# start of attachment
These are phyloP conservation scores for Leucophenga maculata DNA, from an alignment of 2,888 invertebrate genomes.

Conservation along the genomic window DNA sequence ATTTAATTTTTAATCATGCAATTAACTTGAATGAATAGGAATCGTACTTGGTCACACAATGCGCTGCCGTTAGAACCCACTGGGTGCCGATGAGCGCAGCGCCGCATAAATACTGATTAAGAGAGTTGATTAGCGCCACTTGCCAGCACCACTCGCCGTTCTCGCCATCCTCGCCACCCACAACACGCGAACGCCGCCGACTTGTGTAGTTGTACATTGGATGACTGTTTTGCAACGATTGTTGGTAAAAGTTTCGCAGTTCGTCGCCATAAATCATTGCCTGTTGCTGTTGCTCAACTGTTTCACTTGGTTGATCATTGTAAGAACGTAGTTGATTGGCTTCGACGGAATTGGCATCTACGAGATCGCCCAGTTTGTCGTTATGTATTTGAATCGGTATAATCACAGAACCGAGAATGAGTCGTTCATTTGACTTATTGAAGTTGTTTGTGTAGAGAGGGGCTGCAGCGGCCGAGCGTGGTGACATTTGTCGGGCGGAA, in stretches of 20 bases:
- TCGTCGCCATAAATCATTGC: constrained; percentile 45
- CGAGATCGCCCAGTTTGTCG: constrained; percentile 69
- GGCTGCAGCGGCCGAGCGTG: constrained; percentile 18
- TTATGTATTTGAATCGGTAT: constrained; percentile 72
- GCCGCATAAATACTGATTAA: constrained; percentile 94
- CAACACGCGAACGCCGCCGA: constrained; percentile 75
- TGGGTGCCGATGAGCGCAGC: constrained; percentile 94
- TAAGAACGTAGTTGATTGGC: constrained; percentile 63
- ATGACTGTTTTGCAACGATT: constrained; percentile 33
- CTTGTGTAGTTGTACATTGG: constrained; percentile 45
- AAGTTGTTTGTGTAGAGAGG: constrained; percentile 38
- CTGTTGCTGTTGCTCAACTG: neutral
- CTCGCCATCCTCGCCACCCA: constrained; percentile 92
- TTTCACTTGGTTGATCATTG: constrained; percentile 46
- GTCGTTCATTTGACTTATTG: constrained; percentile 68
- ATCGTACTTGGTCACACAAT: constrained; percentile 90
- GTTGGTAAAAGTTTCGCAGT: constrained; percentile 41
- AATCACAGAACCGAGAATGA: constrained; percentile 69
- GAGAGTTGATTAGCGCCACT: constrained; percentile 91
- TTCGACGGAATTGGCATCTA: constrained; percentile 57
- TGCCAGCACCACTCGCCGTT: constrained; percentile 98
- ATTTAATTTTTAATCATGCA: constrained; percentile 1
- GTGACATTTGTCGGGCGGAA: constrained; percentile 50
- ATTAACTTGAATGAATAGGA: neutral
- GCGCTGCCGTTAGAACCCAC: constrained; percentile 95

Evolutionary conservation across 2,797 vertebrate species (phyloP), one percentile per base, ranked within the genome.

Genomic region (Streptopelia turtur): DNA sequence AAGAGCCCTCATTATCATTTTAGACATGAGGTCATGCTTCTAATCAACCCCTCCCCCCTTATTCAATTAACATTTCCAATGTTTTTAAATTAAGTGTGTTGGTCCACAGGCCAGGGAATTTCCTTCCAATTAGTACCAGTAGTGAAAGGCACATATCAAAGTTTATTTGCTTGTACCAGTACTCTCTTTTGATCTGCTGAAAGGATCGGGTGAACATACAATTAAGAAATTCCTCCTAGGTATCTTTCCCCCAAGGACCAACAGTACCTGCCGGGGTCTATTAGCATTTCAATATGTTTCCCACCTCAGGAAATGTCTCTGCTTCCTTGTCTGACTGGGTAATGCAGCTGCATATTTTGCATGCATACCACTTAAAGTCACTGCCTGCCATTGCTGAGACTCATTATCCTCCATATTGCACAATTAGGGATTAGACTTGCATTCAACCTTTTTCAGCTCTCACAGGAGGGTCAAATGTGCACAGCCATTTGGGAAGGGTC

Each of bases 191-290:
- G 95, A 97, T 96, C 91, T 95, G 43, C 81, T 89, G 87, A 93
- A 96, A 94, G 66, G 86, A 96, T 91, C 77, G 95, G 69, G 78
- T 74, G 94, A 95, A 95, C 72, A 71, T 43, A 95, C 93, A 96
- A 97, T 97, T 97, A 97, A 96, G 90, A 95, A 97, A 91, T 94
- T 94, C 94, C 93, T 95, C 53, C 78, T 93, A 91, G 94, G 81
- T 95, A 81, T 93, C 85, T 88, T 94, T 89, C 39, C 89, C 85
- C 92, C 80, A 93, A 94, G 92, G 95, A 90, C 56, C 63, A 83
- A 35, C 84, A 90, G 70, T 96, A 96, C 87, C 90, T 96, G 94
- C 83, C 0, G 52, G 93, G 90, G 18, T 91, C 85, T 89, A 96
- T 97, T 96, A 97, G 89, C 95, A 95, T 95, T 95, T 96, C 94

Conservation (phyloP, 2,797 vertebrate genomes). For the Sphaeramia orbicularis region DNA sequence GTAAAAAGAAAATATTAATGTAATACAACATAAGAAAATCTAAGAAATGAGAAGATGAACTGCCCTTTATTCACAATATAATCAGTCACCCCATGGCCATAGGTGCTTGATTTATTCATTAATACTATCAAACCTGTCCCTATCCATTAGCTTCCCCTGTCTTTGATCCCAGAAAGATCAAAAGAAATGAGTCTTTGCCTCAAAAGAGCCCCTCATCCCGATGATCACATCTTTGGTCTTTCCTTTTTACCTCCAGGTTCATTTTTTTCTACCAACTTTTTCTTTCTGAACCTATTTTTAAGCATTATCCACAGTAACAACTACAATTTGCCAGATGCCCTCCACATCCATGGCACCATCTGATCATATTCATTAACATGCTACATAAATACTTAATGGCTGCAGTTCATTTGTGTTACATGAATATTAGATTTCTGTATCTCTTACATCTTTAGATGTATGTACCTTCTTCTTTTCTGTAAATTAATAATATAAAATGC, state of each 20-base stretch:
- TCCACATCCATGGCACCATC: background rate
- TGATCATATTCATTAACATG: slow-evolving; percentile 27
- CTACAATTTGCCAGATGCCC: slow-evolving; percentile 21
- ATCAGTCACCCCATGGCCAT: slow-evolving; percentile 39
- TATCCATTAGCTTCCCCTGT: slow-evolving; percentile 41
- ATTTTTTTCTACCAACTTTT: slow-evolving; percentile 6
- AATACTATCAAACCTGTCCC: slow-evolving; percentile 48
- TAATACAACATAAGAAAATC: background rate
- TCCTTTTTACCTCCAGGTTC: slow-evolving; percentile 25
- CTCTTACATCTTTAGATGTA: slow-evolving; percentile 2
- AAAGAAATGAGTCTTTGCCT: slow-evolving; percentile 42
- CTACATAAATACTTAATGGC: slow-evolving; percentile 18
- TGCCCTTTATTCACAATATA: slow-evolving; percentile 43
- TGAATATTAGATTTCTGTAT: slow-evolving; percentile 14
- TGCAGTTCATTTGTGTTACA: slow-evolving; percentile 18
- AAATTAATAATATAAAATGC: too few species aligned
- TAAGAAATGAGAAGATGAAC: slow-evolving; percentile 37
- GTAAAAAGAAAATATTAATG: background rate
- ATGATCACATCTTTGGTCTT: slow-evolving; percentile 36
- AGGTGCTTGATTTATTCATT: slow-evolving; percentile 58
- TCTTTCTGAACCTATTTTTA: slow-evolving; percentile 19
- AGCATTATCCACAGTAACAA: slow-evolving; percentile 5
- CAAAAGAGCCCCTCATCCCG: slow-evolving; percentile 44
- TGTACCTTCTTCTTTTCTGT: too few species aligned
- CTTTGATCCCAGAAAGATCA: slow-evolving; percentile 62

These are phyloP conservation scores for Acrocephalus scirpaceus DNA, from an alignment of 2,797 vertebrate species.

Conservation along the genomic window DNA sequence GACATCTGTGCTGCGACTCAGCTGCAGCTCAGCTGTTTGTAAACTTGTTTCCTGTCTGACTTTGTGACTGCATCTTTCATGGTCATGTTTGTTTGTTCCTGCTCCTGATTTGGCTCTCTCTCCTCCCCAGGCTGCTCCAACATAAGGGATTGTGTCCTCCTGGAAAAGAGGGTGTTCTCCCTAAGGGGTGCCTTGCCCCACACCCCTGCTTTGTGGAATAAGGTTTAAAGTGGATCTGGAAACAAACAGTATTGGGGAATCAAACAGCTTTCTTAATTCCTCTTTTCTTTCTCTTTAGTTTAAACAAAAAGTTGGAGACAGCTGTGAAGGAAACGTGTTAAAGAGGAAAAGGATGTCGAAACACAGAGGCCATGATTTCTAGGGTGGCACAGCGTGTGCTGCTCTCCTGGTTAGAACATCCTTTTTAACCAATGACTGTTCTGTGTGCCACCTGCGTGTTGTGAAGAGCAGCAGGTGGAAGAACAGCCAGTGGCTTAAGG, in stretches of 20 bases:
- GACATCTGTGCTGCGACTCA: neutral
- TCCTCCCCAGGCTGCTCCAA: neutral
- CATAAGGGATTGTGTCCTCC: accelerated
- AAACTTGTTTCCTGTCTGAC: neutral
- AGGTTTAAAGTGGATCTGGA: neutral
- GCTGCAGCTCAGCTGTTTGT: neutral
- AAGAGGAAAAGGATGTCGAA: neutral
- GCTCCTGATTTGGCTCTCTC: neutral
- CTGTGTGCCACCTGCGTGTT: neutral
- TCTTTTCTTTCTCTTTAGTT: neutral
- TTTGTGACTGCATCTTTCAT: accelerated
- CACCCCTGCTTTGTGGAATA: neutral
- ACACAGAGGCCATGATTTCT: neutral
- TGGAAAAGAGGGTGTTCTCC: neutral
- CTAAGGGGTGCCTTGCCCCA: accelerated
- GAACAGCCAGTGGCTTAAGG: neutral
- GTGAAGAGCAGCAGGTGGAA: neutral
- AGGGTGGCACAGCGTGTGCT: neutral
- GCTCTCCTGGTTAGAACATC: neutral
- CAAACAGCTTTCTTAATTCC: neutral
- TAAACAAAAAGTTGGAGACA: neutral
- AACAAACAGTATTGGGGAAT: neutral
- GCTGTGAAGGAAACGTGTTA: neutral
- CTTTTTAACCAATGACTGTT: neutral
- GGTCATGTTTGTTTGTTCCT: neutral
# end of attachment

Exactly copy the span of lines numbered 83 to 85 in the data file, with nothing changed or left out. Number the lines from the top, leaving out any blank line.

- CTAAGGGGTGCCTTGCCCCA: accelerated
- GAACAGCCAGTGGCTTAAGG: neutral
- GTGAAGAGCAGCAGGTGGAA: neutral